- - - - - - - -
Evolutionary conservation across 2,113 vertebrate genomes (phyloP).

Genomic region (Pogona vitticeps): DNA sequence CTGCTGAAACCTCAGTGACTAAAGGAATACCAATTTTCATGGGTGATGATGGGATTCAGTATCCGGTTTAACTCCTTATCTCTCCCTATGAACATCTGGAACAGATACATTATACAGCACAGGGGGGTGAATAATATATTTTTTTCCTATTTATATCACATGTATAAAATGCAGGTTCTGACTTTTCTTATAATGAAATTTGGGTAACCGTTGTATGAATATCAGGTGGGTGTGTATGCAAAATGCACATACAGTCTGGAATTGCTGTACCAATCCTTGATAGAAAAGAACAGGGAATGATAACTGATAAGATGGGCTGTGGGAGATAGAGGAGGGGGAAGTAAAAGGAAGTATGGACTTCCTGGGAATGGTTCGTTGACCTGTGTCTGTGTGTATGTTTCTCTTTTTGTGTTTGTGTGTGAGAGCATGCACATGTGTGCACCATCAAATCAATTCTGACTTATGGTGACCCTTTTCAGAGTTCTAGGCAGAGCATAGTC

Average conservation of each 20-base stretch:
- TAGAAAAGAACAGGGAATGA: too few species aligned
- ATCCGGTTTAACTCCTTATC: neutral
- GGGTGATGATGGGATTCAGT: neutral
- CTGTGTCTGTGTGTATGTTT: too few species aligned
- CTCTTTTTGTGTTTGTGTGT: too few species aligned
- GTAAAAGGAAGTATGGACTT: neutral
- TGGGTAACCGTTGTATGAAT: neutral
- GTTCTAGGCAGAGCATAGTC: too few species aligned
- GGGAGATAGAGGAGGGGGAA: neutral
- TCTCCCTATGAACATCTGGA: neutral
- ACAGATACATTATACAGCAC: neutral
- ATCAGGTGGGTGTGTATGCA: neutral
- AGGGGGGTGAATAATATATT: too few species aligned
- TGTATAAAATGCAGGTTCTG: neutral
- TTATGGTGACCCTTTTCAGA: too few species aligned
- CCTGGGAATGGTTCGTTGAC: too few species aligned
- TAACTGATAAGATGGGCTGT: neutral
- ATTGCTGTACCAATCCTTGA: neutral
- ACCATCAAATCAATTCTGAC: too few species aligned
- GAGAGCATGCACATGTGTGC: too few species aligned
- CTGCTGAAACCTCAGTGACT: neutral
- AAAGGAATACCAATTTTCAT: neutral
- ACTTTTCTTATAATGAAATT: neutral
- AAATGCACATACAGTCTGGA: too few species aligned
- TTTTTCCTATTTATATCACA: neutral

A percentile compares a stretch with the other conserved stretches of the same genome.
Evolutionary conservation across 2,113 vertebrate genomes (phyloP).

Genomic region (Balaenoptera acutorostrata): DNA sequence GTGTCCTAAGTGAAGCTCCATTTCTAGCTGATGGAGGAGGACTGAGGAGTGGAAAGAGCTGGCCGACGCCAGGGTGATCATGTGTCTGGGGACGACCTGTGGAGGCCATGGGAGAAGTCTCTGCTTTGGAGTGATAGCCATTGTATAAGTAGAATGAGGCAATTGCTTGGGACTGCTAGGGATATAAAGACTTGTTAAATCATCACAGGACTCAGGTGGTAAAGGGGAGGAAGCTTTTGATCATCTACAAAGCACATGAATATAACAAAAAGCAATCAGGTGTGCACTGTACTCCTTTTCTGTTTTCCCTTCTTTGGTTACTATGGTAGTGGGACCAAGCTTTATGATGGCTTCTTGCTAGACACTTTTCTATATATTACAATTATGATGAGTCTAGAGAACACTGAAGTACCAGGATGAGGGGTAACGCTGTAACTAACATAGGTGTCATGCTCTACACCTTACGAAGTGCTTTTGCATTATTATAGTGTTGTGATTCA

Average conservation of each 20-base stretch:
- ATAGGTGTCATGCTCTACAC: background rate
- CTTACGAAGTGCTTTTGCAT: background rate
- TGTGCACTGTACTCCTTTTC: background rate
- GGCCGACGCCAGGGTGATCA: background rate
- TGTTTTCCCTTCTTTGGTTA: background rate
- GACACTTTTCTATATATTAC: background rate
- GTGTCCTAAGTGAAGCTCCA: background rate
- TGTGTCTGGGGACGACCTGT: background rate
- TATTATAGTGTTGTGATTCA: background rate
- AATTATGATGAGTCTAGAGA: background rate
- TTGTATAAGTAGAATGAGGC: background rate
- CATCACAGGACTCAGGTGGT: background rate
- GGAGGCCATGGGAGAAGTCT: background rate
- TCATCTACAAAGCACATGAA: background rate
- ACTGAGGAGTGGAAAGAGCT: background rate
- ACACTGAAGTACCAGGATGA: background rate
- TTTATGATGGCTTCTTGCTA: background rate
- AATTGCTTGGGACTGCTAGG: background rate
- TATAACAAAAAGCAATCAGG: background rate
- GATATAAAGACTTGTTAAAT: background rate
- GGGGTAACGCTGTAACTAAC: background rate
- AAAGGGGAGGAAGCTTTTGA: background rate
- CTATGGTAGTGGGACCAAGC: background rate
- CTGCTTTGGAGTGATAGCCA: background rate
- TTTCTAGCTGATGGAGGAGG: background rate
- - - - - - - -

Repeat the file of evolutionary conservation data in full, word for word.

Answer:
Evolutionary conservation across 2,113 vertebrate genomes (phyloP).

Genomic region (Pogona vitticeps): DNA sequence CTGCTGAAACCTCAGTGACTAAAGGAATACCAATTTTCATGGGTGATGATGGGATTCAGTATCCGGTTTAACTCCTTATCTCTCCCTATGAACATCTGGAACAGATACATTATACAGCACAGGGGGGTGAATAATATATTTTTTTCCTATTTATATCACATGTATAAAATGCAGGTTCTGACTTTTCTTATAATGAAATTTGGGTAACCGTTGTATGAATATCAGGTGGGTGTGTATGCAAAATGCACATACAGTCTGGAATTGCTGTACCAATCCTTGATAGAAAAGAACAGGGAATGATAACTGATAAGATGGGCTGTGGGAGATAGAGGAGGGGGAAGTAAAAGGAAGTATGGACTTCCTGGGAATGGTTCGTTGACCTGTGTCTGTGTGTATGTTTCTCTTTTTGTGTTTGTGTGTGAGAGCATGCACATGTGTGCACCATCAAATCAATTCTGACTTATGGTGACCCTTTTCAGAGTTCTAGGCAGAGCATAGTC

Average conservation of each 20-base stretch:
- TAGAAAAGAACAGGGAATGA: too few species aligned
- ATCCGGTTTAACTCCTTATC: neutral
- GGGTGATGATGGGATTCAGT: neutral
- CTGTGTCTGTGTGTATGTTT: too few species aligned
- CTCTTTTTGTGTTTGTGTGT: too few species aligned
- GTAAAAGGAAGTATGGACTT: neutral
- TGGGTAACCGTTGTATGAAT: neutral
- GTTCTAGGCAGAGCATAGTC: too few species aligned
- GGGAGATAGAGGAGGGGGAA: neutral
- TCTCCCTATGAACATCTGGA: neutral
- ACAGATACATTATACAGCAC: neutral
- ATCAGGTGGGTGTGTATGCA: neutral
- AGGGGGGTGAATAATATATT: too few species aligned
- TGTATAAAATGCAGGTTCTG: neutral
- TTATGGTGACCCTTTTCAGA: too few species aligned
- CCTGGGAATGGTTCGTTGAC: too few species aligned
- TAACTGATAAGATGGGCTGT: neutral
- ATTGCTGTACCAATCCTTGA: neutral
- ACCATCAAATCAATTCTGAC: too few species aligned
- GAGAGCATGCACATGTGTGC: too few species aligned
- CTGCTGAAACCTCAGTGACT: neutral
- AAAGGAATACCAATTTTCAT: neutral
- ACTTTTCTTATAATGAAATT: neutral
- AAATGCACATACAGTCTGGA: too few species aligned
- TTTTTCCTATTTATATCACA: neutral

A percentile compares a stretch with the other conserved stretches of the same genome.
Evolutionary conservation across 2,113 vertebrate genomes (phyloP).

Genomic region (Balaenoptera acutorostrata): DNA sequence GTGTCCTAAGTGAAGCTCCATTTCTAGCTGATGGAGGAGGACTGAGGAGTGGAAAGAGCTGGCCGACGCCAGGGTGATCATGTGTCTGGGGACGACCTGTGGAGGCCATGGGAGAAGTCTCTGCTTTGGAGTGATAGCCATTGTATAAGTAGAATGAGGCAATTGCTTGGGACTGCTAGGGATATAAAGACTTGTTAAATCATCACAGGACTCAGGTGGTAAAGGGGAGGAAGCTTTTGATCATCTACAAAGCACATGAATATAACAAAAAGCAATCAGGTGTGCACTGTACTCCTTTTCTGTTTTCCCTTCTTTGGTTACTATGGTAGTGGGACCAAGCTTTATGATGGCTTCTTGCTAGACACTTTTCTATATATTACAATTATGATGAGTCTAGAGAACACTGAAGTACCAGGATGAGGGGTAACGCTGTAACTAACATAGGTGTCATGCTCTACACCTTACGAAGTGCTTTTGCATTATTATAGTGTTGTGATTCA

Average conservation of each 20-base stretch:
- ATAGGTGTCATGCTCTACAC: background rate
- CTTACGAAGTGCTTTTGCAT: background rate
- TGTGCACTGTACTCCTTTTC: background rate
- GGCCGACGCCAGGGTGATCA: background rate
- TGTTTTCCCTTCTTTGGTTA: background rate
- GACACTTTTCTATATATTAC: background rate
- GTGTCCTAAGTGAAGCTCCA: background rate
- TGTGTCTGGGGACGACCTGT: background rate
- TATTATAGTGTTGTGATTCA: background rate
- AATTATGATGAGTCTAGAGA: background rate
- TTGTATAAGTAGAATGAGGC: background rate
- CATCACAGGACTCAGGTGGT: background rate
- GGAGGCCATGGGAGAAGTCT: background rate
- TCATCTACAAAGCACATGAA: background rate
- ACTGAGGAGTGGAAAGAGCT: background rate
- ACACTGAAGTACCAGGATGA: background rate
- TTTATGATGGCTTCTTGCTA: background rate
- AATTGCTTGGGACTGCTAGG: background rate
- TATAACAAAAAGCAATCAGG: background rate
- GATATAAAGACTTGTTAAAT: background rate
- GGGGTAACGCTGTAACTAAC: background rate
- AAAGGGGAGGAAGCTTTTGA: background rate
- CTATGGTAGTGGGACCAAGC: background rate
- CTGCTTTGGAGTGATAGCCA: background rate
- TTTCTAGCTGATGGAGGAGG: background rate